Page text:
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In to the United States Bankruptcy Court, District of New Jersey, BlockFi has requested for authorization to convert what it calls “trade only” assets to stablecoins.
BlockFi has named Algorand (ALGO), Bitcoin Cash (BCH), and Dogecoin (DOGE), as trade only assets that “are not currently available for withdrawal for practical reasons associated with the attributes of the digital coins, including that BitGo does not have the ability to facilitate the process required to transmit blockchain transactions for these Trade Only Assets with the current integrations to BlockFi.”
BitGo is a digital asset trust company that specializes in providing institutional-grade custody, security, and financial services for digital assets. This move marks another step towards the recovery of users’ funds after the crypto lending firm November last year.
These “trade only” assets, BlockFi clarified, only constitutes about 0.5% of all digital assets in their U.S. wallets. Other digital assets such as Cardano (ADA), Solana (SOL), or Filecoin (FIL) are held separately by BlockFi and are not covered by the request. On its end, BlockFi insists that these trade only assets have to be converted into stablecoins first before users can withdraw them.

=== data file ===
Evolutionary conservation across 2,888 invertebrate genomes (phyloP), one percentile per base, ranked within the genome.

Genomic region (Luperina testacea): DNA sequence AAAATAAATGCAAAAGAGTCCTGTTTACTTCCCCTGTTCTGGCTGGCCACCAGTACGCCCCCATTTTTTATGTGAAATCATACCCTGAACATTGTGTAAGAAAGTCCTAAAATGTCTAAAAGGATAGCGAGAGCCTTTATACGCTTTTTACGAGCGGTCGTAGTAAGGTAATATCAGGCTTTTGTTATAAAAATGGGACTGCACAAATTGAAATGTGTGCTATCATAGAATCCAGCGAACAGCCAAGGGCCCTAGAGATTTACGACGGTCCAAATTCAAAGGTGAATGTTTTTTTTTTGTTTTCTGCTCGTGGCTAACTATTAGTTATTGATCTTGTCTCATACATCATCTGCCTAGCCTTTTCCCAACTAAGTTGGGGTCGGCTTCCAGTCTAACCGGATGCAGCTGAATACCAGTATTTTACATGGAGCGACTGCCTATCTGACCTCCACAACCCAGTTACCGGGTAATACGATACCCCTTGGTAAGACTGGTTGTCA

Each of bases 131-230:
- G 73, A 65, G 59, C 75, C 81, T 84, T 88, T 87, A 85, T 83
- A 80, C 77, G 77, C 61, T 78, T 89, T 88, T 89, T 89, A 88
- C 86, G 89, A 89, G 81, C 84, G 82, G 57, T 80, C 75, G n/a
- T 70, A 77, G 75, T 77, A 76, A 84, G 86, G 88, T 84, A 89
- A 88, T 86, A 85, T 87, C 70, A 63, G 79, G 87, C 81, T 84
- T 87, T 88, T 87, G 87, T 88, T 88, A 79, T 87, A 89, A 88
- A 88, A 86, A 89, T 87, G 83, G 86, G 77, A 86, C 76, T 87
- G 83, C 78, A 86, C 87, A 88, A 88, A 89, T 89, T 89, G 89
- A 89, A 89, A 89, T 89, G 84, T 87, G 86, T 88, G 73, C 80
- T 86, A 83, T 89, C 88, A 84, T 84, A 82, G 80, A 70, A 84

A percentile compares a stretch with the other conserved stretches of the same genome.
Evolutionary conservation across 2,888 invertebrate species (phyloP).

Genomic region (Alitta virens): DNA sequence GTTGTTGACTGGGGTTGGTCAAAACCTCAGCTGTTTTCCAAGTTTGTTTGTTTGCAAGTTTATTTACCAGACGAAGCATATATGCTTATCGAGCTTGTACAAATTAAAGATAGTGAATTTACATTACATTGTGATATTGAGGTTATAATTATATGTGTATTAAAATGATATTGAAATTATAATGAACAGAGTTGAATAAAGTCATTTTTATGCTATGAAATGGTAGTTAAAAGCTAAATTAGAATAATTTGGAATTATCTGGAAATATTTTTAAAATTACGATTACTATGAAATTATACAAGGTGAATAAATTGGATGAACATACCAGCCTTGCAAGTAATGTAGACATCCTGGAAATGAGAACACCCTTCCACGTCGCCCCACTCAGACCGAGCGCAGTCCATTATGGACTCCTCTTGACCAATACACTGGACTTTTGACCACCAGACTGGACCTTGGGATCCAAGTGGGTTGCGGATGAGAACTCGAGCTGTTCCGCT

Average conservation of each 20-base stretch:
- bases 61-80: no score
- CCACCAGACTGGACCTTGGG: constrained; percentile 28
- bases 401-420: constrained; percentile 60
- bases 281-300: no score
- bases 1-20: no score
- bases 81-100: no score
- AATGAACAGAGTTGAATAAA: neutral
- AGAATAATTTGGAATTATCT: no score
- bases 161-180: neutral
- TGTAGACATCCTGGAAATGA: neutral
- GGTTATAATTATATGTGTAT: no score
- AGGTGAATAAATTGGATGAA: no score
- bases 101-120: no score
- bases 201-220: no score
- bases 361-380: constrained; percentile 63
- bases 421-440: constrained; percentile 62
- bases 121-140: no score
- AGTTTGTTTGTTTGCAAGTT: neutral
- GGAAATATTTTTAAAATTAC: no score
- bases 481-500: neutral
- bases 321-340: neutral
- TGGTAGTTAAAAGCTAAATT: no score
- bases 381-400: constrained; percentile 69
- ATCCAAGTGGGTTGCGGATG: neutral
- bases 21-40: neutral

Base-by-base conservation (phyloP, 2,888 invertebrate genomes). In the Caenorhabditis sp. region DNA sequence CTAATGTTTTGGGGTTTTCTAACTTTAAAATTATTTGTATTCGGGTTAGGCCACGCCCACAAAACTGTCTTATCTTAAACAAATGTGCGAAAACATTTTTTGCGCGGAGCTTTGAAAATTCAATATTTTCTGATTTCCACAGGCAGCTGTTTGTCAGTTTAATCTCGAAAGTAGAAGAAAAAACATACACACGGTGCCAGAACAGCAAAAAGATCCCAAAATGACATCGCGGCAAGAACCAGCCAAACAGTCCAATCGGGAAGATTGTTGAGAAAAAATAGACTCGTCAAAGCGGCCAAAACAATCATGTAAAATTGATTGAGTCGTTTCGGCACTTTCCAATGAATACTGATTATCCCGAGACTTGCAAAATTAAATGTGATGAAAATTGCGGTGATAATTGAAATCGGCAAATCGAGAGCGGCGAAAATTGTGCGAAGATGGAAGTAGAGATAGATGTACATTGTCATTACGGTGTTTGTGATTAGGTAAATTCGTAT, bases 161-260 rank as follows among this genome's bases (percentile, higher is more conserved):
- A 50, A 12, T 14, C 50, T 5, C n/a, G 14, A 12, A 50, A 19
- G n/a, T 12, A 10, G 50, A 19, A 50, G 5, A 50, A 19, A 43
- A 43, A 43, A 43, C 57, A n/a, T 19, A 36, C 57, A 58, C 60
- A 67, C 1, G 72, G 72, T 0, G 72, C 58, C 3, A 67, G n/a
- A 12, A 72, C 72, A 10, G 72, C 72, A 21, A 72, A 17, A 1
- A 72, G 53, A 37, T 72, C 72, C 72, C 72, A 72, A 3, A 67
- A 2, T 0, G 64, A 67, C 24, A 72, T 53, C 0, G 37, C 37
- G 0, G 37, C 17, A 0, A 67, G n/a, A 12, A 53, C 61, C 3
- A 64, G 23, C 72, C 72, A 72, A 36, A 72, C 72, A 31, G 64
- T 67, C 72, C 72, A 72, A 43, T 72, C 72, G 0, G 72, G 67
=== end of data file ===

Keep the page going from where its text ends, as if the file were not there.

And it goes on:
This request has been part of BlockFi’s which, right from the start, has been directed towards recouping funds from other failed businesses such as , , and among others. The process has not been easy with BlockFi being engaged in a back-and-forth of sorts with the . The latter have criticized the fairness of BlockFi’s restructuring plan with its potential to absolve BlockFi and from responsibility.
Next Steps, Possible Alternatives
At the very least, steps are being made to actually return users’ funds to them and those affected should look forward to what BlockFi plans to do with the remaining assets and how it would return them to its users. Apart from the criticisms on BlockFi’s restructuring plan however, one potential slippery slope would be defining what a “trade only” asset is and what it encompasses. The filing did not obstinately specify what a “trade only” asset is, and instead relied on its ad hoc use in the document.
One could see this problem manifest in what are called “wrapped” tokens (like Wrapped Ether or WETH), which cannot really be construed as “assets”. A wrapped token is backed by another cryptocurrency, usually native to a different blockchain such as . Wrapping allows interoperability between different blockchains. A wrapped token—say 0.5 ETH—technically does not exist, in the same way as 0.5 ETH does. There can be a sort of “gray zone” with these types of tokens, and (in this instance) BlockFi should clearly define what these are and their subsequent plans of action in in their upcoming filings.
Disclaimer: This article is provided for informational purposes only. It is not offered or intended to be used as legal, tax, investment, financial, or other advice.